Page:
Who tanks in the NBA?

Tanking: intentionally losing in order to improve draft position.

After my PhD buddy Chris and I circulated our findings that NBA teams tank a lot, we’ve been asked a few times, “Which teams are tanking?” Today I offer a quick look at teams that have likely tanked.

First, a refresher: we measure tanking by comparing performance before and after playoff-eliminated teams “clinch” their lottery spot. In the last couple games of the season, many teams lock in their spot, so they no longer have an incentive to lose. Those games act as our control. The problem with doing it this way is that some tankers may keep trying to lose even after they clinch their spot. This could happen because teams shut down star players because of “injury” or just because teams develop a habit of losing.

So, the big caveat with the results below (and the results in our paper) is that we are almost certainly missing some tankers. Some teams don’t appear to tank because they look bad before and after clinching. Others don’t even clinch until the last game of the season, meaning there’s nothing to compare. We can only peg a tanker for sure if they prove they can play better once the draft position incentive goes away, so we’ll miss teams. That said, here are winning percentages for teams that played at least three games after clinching (ending with the 2008-09 season):

Only the Mavericks (1992-93, 1993-94) and the Timberwolves (1992-93) played 5 or more games after clinching. The Timberwolves didn’t seem to tank that year, but the Mavs were better after they clinched, especially in ’93-94. Their winning percentage was only 9% in the 11 games in which they could improve their draft spot (after playoff elimination). This jumped all the way to 44% after they clinched the worst record in the NBA. That’s a pretty shocking improvement!

Perhaps Dallas was bitter since they had the worst record the year before but the Magic won the lottery. The Magic had the lowest odds! The NBA shifted the odds in favor of the worst teams after that year. Dallas was not rewarded for their tanking, though. They lost again in ’93-94, this time to Milwaukee. At least they got Jason Kidd with the second pick.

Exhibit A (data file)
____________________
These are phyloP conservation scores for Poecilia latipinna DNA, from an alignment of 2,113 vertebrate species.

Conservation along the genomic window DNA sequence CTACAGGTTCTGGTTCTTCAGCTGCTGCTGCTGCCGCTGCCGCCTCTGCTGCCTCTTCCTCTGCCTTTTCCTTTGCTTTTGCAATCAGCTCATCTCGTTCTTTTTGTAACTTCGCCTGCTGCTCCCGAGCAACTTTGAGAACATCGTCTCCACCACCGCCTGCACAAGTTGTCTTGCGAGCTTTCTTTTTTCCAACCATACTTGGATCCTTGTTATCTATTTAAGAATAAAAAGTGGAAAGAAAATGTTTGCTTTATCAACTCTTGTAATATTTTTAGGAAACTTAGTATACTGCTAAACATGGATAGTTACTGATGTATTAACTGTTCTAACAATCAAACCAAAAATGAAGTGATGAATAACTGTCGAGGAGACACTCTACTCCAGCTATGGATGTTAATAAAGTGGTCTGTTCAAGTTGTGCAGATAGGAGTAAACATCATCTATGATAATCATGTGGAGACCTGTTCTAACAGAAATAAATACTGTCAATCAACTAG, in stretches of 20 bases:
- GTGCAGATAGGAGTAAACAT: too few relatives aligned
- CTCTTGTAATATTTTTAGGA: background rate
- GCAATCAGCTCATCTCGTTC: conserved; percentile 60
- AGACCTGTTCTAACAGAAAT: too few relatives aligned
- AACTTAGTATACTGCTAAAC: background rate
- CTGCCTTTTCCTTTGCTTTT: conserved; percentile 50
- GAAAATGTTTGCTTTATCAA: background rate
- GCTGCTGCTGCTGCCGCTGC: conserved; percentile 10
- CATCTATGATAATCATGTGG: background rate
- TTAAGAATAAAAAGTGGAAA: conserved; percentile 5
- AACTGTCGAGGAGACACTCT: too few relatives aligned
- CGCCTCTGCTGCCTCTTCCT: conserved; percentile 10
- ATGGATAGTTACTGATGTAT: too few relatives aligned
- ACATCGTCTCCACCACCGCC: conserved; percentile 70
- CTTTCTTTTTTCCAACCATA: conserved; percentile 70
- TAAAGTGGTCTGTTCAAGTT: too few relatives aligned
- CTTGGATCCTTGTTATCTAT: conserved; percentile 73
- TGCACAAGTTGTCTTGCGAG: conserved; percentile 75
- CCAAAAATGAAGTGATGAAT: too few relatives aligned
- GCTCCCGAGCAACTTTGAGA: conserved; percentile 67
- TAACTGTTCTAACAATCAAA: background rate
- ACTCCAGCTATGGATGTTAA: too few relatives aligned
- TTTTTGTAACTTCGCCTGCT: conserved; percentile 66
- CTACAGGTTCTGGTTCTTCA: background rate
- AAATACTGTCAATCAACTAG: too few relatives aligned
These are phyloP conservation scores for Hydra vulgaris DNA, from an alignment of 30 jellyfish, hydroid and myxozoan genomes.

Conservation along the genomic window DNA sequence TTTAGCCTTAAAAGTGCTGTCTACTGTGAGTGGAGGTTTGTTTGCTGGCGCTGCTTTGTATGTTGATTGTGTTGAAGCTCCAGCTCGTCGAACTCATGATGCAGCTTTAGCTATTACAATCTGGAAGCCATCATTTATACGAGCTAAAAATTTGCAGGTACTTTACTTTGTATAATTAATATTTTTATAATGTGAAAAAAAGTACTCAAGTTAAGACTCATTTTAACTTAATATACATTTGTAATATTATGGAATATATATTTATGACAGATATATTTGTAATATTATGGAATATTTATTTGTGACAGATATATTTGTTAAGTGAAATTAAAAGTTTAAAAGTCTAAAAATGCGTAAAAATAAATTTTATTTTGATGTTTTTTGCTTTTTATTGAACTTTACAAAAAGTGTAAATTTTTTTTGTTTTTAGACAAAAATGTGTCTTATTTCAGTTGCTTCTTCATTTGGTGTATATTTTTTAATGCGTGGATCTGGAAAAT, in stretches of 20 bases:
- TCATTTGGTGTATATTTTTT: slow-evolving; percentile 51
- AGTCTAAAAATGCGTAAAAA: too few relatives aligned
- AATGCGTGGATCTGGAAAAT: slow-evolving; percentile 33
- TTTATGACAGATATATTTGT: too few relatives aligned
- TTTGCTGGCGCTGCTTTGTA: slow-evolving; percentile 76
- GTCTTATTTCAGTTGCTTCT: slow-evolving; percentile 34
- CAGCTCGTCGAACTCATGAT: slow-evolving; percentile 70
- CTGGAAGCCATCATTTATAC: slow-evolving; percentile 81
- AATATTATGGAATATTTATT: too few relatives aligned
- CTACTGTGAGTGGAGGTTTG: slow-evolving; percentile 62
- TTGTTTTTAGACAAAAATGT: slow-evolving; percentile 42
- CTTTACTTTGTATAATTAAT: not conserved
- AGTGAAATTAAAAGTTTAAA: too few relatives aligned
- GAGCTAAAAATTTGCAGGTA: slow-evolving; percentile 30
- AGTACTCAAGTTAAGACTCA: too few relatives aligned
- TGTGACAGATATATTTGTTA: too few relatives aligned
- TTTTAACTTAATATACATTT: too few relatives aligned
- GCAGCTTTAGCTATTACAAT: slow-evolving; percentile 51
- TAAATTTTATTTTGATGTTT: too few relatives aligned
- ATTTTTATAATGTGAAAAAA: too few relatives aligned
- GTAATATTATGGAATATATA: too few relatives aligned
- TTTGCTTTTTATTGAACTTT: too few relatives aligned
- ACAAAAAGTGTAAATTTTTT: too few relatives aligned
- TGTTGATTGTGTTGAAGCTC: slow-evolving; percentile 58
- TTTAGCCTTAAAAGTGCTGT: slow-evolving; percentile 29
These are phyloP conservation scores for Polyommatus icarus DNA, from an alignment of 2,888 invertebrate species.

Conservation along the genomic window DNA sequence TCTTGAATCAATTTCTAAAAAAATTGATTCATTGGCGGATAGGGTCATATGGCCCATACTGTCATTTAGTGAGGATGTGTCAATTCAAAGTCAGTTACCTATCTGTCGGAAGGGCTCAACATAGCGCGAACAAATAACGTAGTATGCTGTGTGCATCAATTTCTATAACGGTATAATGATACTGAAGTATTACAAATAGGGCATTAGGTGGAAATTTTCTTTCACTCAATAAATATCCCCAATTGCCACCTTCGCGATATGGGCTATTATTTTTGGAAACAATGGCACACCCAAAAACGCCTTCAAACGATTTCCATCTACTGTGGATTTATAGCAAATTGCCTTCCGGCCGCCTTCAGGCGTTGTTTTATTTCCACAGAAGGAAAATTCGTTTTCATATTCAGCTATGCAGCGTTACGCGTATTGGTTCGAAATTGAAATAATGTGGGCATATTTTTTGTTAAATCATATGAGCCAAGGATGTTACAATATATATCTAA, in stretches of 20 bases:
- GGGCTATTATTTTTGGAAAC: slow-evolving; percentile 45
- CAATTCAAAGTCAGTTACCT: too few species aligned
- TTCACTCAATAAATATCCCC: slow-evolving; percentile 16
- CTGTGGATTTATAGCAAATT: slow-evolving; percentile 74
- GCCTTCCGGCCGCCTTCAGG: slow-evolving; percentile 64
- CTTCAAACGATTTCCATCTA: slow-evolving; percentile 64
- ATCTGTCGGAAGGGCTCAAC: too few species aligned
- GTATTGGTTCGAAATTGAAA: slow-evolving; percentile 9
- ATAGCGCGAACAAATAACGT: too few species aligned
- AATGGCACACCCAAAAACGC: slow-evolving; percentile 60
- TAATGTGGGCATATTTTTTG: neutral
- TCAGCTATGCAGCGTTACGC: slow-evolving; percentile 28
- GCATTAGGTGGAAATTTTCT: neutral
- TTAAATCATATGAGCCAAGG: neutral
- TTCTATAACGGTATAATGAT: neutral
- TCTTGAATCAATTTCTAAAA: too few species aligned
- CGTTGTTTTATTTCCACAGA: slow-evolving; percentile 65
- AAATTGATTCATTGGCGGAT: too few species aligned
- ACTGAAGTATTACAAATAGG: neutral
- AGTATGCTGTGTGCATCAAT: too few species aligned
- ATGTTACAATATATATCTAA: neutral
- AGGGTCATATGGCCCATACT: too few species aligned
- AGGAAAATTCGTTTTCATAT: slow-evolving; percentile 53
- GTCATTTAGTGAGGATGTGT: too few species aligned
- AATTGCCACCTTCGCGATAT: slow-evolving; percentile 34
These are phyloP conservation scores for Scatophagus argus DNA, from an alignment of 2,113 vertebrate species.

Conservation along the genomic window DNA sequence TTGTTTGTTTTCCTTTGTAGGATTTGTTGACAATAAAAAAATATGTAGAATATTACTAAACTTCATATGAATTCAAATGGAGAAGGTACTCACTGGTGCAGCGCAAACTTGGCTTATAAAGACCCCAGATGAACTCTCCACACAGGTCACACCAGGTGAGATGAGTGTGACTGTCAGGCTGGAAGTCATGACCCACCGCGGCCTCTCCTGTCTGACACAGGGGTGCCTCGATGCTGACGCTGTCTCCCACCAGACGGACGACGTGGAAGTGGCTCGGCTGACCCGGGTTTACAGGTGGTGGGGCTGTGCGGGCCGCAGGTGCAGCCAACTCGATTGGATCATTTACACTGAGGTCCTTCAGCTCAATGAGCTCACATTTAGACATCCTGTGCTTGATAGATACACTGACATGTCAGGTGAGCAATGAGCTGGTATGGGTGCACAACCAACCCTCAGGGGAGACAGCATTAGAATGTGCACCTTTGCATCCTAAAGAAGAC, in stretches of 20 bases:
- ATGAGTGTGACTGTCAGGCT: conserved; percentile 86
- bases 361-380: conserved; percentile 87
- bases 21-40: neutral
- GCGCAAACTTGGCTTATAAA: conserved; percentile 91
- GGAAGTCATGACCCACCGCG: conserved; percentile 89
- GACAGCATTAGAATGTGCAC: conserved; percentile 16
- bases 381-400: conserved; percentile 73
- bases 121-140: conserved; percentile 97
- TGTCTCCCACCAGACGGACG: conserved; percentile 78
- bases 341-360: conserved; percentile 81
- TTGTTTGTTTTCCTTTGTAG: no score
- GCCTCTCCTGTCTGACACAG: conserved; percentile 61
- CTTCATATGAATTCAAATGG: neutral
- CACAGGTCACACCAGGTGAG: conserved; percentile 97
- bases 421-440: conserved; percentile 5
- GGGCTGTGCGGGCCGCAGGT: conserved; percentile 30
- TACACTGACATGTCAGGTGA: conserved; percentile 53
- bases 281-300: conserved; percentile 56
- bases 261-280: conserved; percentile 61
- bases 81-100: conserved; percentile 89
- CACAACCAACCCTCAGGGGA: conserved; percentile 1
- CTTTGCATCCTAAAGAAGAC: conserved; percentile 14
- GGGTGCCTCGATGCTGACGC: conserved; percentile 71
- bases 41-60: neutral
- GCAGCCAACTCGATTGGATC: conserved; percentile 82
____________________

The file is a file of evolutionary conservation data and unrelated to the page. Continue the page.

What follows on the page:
I don’t want to hammer the other teams too much, since the sample sizes are pretty small. However, every team in this list except for the ’97-98 Nuggets played better after clinching their spot. This means that tanking is about more than shutting down star players. There must be some active effort (by coaches and/or players) to lose.

Three other teams do stand out: the ’95-96 Grizzlies, the ’00-01 Bulls, and the ’06-07 Grizzlies. All had winning percentages in the teens before clinching, but the ’06-07 Grizz managed to win their last three games! That’s not very likely if 18% was really the best they could do over the previous 11 games. The other two teams won two out of three to close the season.

These numbers make me wonder how much tanking is really out there. To make sure we get a clean estimate, we’re definitely missing some teams. If we want redistribution of talent through the draft, there have to be incentives to lose. Still, I’m surprised that players themselves seem to be putting in less effort on the court.

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5 responses to “Who tanks in the NBA?

  1. Long time reader, first time commenter here.

    Could this dataset be expanded to include teams that tank to protect a traded pick (e.g. GSW this year)? Perhaps it’s not as common as tanking to get the first pick, but I’ve seen fans and journalists assume that it happens. Also, it feels like many of the teams mentioned above don’t start tanking from the outset; does it make sense to try to exclude early-season games before they appear to be tanking? I know that’s difficult to figure out, but it might be interesting.

  2. Thanks for the comment, and thanks for reading! Indeed, protected picks and traded picks in general would be helpful to add. Like you say, I would imagine teams tank even harder when they have traded a protected pick. If they’ve traded an unprotected pick on the other hand, they might not tank at all. I think I’m going to run this same analysis for hockey first (and maybe the NFL), but this is on my agenda.

    On your second point, I should have been a little clearer in the post. For precisely the reason you state, we only look at games after a team was eliminated from the playoffs. Some teams probably quit on the season even before they are eliminated, but that’s a safe cutoff to use after which they have nothing to play for except individual goals, pleasing the fans, and improving their lottery position.

  3. Ah, that makes sense. Looking at the numbers, it’s actually fairly clear. I should have paid closer attention when reading!

  4. Pingback: The Tank Watch (4/11/2012) | Causal Sports Fan

  5. Pingback: The Tank Watch (4/17/2012) | Causal Sports Fan

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